Observations on a Friday Evening

Along the Way @ mlsgregg.com

Gentle Reader,

Goosebumps rise on my forearms, competing for space among the freckles. Standing near the kitchen window, I peer through wood slats, moved to somehow find words for the indescribable. Nobody can capture the fleeting, never-repeated beauty of a cloudy sunset. Not writers, not painters. Not really. All we may attempt is a mediocre copy of a genius that lies beyond our reach.

And yet we keep stretching, hoping to grasp it.

The little hairs stand on the back of my neck in response to the chill. It is spring but not yet warm. Faded leaves, left behind in Autumn, blanketed in Winter, out of place now, cluster around the tree trunks. I imagine they are jealous of the tender buds on the limbs. A juxtaposition of death and life, a mingling of seasons.

A dance, the steps of which we never quite learn.

Nature can never be reduced to the clinical, the parts. We try to box it up. Contain it. Master it. Yet there is something beyond the mechanics. An echo, a calling. We study but long to peer beyond.

Palest of yellows. A tinge of orange. Fluff above shifts and shudders.

The dogs bark at nothing. One runs through the little door, plastic and metal banging. Disturbing the scene.

Reverie broken, I turn from the window. Back to the now.

This now – I don’t care for it, for here there are many questions. Foremost in my mind is whether I should even continue this writing thing. Wondering if I’m any good at it. If the hours I spend with the pen and the keys matter.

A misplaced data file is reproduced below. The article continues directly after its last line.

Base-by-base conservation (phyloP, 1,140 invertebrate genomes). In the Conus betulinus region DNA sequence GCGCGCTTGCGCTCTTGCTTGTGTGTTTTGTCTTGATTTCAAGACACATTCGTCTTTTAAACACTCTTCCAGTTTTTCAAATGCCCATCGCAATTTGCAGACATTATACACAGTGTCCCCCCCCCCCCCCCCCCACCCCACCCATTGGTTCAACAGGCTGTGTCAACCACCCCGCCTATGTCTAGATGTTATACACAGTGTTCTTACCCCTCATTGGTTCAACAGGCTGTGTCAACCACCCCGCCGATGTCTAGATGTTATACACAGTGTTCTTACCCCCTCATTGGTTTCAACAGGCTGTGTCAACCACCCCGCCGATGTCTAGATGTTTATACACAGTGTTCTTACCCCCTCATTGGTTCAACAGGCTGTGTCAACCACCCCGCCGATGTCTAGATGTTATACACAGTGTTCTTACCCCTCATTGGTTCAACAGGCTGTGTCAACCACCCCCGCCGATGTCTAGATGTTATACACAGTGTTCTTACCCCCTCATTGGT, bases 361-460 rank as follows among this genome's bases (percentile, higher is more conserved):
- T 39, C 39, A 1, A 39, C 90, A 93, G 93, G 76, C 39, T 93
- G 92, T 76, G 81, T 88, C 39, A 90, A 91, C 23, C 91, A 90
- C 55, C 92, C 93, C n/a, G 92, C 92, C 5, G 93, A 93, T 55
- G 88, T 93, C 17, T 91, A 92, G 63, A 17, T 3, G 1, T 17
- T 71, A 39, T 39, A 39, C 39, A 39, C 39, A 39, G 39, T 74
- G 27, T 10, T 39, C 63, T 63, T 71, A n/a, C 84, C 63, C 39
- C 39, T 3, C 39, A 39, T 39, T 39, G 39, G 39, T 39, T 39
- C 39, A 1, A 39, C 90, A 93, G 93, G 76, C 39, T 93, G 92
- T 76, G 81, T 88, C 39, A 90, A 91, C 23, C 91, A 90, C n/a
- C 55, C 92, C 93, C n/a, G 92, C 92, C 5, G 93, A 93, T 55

I have no answer and I do not look for your pity.

My eyes move back to the window and the distance. Light has faded. Nothing but clouds now, obscuring the first stars of night. My mind conjures up strains from “Somewhere Out There,” sung by the little immigrant mouse in the child’s movie. He looked. I look.

The kettle whistles. Time for a cup of something hot, a comfort in the unanswered.

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Image credit: Micah Hallahan

Five Minute Friday: Gift

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Gentle Reader,

Chit-chatting with my online friends and trying to ignore the headache pounding behind my eyes. It’s Kate. It’s my people, my group. It’s a: gift.

Go.

I look out the front window. My eyes rest on the rose bushes climbing the weathered wood trellis. They reach toward the sun, canes shooting this way and that. Heavy heads sway back and forth, up and down in the breeze. Bright pink, full flowers mingle with darker fuchsia. Shy buds hide within deep green shields, waiting for their turn to burst forth in showy display.

This is a gift.

My parents passed on a love of plants to me. Oh, I can’t rattle off a list of names of the flora that crosses my path when I take a walk. In fact, I can’t name very many plants by sight at all. The love they passed to me is less…clinical, I guess. Less about lists and terms and more about an appreciation for beauty.

My mom put potted petunias on the porch steps every summer. My dad took care of the rose bushes. (One sprung up in the middle of the lawn and he left it there just to bug my mom). Snapdragons and tall, willowy grasses grew just beyond the fence. Around the corner from our house, wild lilacs filled the air with their delicious, heady scent.

There is something so refreshing about nature. I feel connected to God when I’m digging in the dirt. There is a sense of accomplishment when I pull weeds. There is pleasure in putting together a bouquet.

The softness of the petals. The sting of the thorns. The glorious shades of color, never perfectly matched by paint.

God’s special gift in a tough world.

Stop.

My journey to faith. (15)